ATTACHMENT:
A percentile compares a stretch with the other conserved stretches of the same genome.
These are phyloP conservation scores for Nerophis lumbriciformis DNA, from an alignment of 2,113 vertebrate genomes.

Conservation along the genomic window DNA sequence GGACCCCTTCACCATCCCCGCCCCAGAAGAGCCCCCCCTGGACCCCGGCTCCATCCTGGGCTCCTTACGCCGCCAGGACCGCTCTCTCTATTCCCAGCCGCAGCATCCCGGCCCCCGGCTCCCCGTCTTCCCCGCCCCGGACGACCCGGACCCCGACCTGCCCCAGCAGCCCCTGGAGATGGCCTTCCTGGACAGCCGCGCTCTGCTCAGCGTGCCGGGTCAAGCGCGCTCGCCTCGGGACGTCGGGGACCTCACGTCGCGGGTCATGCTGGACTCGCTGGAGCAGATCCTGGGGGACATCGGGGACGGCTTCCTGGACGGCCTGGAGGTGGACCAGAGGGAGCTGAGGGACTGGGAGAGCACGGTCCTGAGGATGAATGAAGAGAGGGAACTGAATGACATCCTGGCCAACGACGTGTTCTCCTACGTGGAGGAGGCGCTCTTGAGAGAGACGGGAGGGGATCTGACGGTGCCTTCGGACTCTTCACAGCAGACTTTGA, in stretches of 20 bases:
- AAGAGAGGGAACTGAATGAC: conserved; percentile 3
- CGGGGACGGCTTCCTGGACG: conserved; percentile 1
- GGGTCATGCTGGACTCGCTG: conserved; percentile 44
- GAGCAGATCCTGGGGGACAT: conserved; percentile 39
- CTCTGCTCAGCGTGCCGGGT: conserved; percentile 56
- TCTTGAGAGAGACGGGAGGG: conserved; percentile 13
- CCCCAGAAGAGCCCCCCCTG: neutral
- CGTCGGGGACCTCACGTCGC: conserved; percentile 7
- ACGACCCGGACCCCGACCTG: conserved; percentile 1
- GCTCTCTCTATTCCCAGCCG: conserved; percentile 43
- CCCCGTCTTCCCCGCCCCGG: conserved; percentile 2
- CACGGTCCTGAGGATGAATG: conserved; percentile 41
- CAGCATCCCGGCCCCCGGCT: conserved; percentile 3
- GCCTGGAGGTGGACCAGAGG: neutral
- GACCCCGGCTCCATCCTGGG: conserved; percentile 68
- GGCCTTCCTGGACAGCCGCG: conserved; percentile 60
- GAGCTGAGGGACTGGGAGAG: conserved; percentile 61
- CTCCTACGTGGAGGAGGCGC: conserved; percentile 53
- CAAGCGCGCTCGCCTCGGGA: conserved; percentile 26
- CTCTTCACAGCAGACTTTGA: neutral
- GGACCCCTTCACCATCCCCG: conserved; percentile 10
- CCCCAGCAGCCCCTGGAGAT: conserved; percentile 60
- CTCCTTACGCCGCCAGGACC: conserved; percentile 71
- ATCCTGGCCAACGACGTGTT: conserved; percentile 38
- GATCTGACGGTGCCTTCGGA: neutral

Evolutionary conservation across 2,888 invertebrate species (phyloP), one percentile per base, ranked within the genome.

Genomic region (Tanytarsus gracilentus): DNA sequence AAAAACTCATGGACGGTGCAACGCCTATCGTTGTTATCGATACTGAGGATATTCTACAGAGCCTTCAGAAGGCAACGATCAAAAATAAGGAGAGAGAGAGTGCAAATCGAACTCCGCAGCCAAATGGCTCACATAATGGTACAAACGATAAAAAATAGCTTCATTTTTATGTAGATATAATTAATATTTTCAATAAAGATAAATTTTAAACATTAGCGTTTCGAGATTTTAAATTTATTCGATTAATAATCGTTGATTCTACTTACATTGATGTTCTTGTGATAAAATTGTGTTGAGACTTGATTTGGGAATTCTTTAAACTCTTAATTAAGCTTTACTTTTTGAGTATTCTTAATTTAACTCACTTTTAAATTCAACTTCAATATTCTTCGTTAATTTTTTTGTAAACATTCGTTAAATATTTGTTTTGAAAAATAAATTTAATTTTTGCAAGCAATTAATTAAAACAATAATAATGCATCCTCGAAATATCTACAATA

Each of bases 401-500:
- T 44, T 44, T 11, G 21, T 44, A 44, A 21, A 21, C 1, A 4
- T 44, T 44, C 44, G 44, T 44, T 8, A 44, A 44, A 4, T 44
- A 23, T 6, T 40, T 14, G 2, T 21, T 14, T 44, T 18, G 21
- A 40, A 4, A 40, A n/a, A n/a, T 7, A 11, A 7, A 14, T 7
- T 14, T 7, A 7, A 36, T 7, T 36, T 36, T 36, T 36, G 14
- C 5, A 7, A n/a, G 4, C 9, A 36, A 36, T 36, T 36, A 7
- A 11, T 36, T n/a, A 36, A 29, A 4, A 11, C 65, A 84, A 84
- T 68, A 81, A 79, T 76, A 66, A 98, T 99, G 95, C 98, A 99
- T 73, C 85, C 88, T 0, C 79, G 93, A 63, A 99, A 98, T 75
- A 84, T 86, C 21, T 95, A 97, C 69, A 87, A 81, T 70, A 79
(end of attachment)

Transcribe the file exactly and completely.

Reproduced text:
A percentile compares a stretch with the other conserved stretches of the same genome.
These are phyloP conservation scores for Nerophis lumbriciformis DNA, from an alignment of 2,113 vertebrate genomes.

Conservation along the genomic window DNA sequence GGACCCCTTCACCATCCCCGCCCCAGAAGAGCCCCCCCTGGACCCCGGCTCCATCCTGGGCTCCTTACGCCGCCAGGACCGCTCTCTCTATTCCCAGCCGCAGCATCCCGGCCCCCGGCTCCCCGTCTTCCCCGCCCCGGACGACCCGGACCCCGACCTGCCCCAGCAGCCCCTGGAGATGGCCTTCCTGGACAGCCGCGCTCTGCTCAGCGTGCCGGGTCAAGCGCGCTCGCCTCGGGACGTCGGGGACCTCACGTCGCGGGTCATGCTGGACTCGCTGGAGCAGATCCTGGGGGACATCGGGGACGGCTTCCTGGACGGCCTGGAGGTGGACCAGAGGGAGCTGAGGGACTGGGAGAGCACGGTCCTGAGGATGAATGAAGAGAGGGAACTGAATGACATCCTGGCCAACGACGTGTTCTCCTACGTGGAGGAGGCGCTCTTGAGAGAGACGGGAGGGGATCTGACGGTGCCTTCGGACTCTTCACAGCAGACTTTGA, in stretches of 20 bases:
- AAGAGAGGGAACTGAATGAC: conserved; percentile 3
- CGGGGACGGCTTCCTGGACG: conserved; percentile 1
- GGGTCATGCTGGACTCGCTG: conserved; percentile 44
- GAGCAGATCCTGGGGGACAT: conserved; percentile 39
- CTCTGCTCAGCGTGCCGGGT: conserved; percentile 56
- TCTTGAGAGAGACGGGAGGG: conserved; percentile 13
- CCCCAGAAGAGCCCCCCCTG: neutral
- CGTCGGGGACCTCACGTCGC: conserved; percentile 7
- ACGACCCGGACCCCGACCTG: conserved; percentile 1
- GCTCTCTCTATTCCCAGCCG: conserved; percentile 43
- CCCCGTCTTCCCCGCCCCGG: conserved; percentile 2
- CACGGTCCTGAGGATGAATG: conserved; percentile 41
- CAGCATCCCGGCCCCCGGCT: conserved; percentile 3
- GCCTGGAGGTGGACCAGAGG: neutral
- GACCCCGGCTCCATCCTGGG: conserved; percentile 68
- GGCCTTCCTGGACAGCCGCG: conserved; percentile 60
- GAGCTGAGGGACTGGGAGAG: conserved; percentile 61
- CTCCTACGTGGAGGAGGCGC: conserved; percentile 53
- CAAGCGCGCTCGCCTCGGGA: conserved; percentile 26
- CTCTTCACAGCAGACTTTGA: neutral
- GGACCCCTTCACCATCCCCG: conserved; percentile 10
- CCCCAGCAGCCCCTGGAGAT: conserved; percentile 60
- CTCCTTACGCCGCCAGGACC: conserved; percentile 71
- ATCCTGGCCAACGACGTGTT: conserved; percentile 38
- GATCTGACGGTGCCTTCGGA: neutral

Evolutionary conservation across 2,888 invertebrate species (phyloP), one percentile per base, ranked within the genome.

Genomic region (Tanytarsus gracilentus): DNA sequence AAAAACTCATGGACGGTGCAACGCCTATCGTTGTTATCGATACTGAGGATATTCTACAGAGCCTTCAGAAGGCAACGATCAAAAATAAGGAGAGAGAGAGTGCAAATCGAACTCCGCAGCCAAATGGCTCACATAATGGTACAAACGATAAAAAATAGCTTCATTTTTATGTAGATATAATTAATATTTTCAATAAAGATAAATTTTAAACATTAGCGTTTCGAGATTTTAAATTTATTCGATTAATAATCGTTGATTCTACTTACATTGATGTTCTTGTGATAAAATTGTGTTGAGACTTGATTTGGGAATTCTTTAAACTCTTAATTAAGCTTTACTTTTTGAGTATTCTTAATTTAACTCACTTTTAAATTCAACTTCAATATTCTTCGTTAATTTTTTTGTAAACATTCGTTAAATATTTGTTTTGAAAAATAAATTTAATTTTTGCAAGCAATTAATTAAAACAATAATAATGCATCCTCGAAATATCTACAATA

Each of bases 401-500:
- T 44, T 44, T 11, G 21, T 44, A 44, A 21, A 21, C 1, A 4
- T 44, T 44, C 44, G 44, T 44, T 8, A 44, A 44, A 4, T 44
- A 23, T 6, T 40, T 14, G 2, T 21, T 14, T 44, T 18, G 21
- A 40, A 4, A 40, A n/a, A n/a, T 7, A 11, A 7, A 14, T 7
- T 14, T 7, A 7, A 36, T 7, T 36, T 36, T 36, T 36, G 14
- C 5, A 7, A n/a, G 4, C 9, A 36, A 36, T 36, T 36, A 7
- A 11, T 36, T n/a, A 36, A 29, A 4, A 11, C 65, A 84, A 84
- T 68, A 81, A 79, T 76, A 66, A 98, T 99, G 95, C 98, A 99
- T 73, C 85, C 88, T 0, C 79, G 93, A 63, A 99, A 98, T 75
- A 84, T 86, C 21, T 95, A 97, C 69, A 87, A 81, T 70, A 79